Peter Tatchell, an LGBT campaigner has offered to testify on behalf of a Christian employee for remarks he made on Facebook stating that civil partnerships in churches is an “equality too far.”
Adrian Smith, a housing manager in the U.K. with Trafford Housing Trust, has worked with the company for over 18 years. In response to the comment, which was made on his private Facebook, the company has demoted him and reduced his salary by 40 percent
“Trafford Housing Trust (THT), based near Manchester, was wrong, in my view, to demote Smith and cut his salary,” Tatchell wrote in the Huffington Post.
Smith was found guilty of gross misconduct after it was concluded that his housing association is publicly-funded. The comment was made in regards to a BBC headline that read: “Gay church ‘marriages’ set to get go-ahead.”
Smith’s Facebook comment went on to state that he felt civil unions were a state issue but that those unions excluded Christian marriage.
"The bible is quite specific that marriage is for men and women if the state wants to offer civil marriage to same-sex then that is up to the state; but they shouldn't impose its rules on places of faith and conscience,” he wrote on Facebook.
Tatchell will testify on Smith’s behalf because he feels that Smith has done nothing wrong.
“He expressed an opinion. He did not personally discriminate against anyone. There is no evidence that he has treated any of his gay housing clients adversely,” Tatchell wrote.
The company has charged that Smith violated regulations by associating the company name with his personal Facebook, and has made claims that the comment makes the company appear disreputable.
However, despite Tatchell’s strong backing for Smith, other members of the LGTB community have strongly supported the harsh punishment.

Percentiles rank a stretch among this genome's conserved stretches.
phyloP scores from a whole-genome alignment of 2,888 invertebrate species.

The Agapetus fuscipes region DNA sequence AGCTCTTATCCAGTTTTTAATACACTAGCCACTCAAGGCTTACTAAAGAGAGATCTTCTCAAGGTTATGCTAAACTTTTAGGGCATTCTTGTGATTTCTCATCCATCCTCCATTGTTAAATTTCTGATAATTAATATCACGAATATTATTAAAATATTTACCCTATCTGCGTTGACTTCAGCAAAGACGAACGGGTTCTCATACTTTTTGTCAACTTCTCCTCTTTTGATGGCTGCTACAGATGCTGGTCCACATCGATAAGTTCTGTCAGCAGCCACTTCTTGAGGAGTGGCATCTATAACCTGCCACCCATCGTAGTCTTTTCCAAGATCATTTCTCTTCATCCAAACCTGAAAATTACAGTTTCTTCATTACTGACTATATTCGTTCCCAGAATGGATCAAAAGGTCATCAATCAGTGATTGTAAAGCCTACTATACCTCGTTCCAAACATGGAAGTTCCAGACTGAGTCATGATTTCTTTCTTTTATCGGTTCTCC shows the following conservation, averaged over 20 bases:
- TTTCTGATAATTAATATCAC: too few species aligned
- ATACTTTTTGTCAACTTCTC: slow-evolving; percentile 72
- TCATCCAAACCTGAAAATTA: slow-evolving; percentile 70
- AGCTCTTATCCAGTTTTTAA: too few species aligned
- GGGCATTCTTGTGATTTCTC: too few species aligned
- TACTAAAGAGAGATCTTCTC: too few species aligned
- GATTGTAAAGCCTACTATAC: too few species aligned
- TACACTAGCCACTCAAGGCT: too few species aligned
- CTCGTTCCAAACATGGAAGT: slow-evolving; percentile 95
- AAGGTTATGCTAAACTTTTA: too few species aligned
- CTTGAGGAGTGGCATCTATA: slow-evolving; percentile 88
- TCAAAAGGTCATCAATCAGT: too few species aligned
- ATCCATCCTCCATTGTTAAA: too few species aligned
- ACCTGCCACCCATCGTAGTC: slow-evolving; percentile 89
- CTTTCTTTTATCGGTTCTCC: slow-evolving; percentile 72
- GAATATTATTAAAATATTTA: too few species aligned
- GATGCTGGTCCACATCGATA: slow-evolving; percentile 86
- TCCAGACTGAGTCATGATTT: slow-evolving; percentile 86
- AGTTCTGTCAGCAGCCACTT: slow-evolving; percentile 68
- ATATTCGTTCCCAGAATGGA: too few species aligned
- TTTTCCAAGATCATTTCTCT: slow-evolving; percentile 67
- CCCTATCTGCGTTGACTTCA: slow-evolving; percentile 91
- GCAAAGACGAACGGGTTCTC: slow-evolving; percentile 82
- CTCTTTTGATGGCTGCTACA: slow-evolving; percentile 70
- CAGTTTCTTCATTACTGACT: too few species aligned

Tatchell disagrees: “If a gay employee was treated this harshly by a Christian organization for writing pro-gay comments on their personal Facebook page, there would quite rightly be an outcry and accusations of homophobia. Why, then, are some lesbian and gay people supporting such a harsh penalty for Adrian Smith?”
The recent case against Adrian Smith adds to a rising concern for Christians in the United Kingdom. Judicial review was granted earlier this month after a commercial by Premier Christian Radio was banned on-air.
The ad quoted surveys, which claimed that 60 percent of active Christians are being increasingly marginalized in the workplace.
Premier’s CEO Peter Kerridge commented at that time: “Christians need to be able to express their views without fear and censorship. The proposed advert simply asks for Christians to tell us of their experiences. If this is not allowed then the UK Government will effectively be suppressing the views of a massive proportion of citizens and banning free speech.”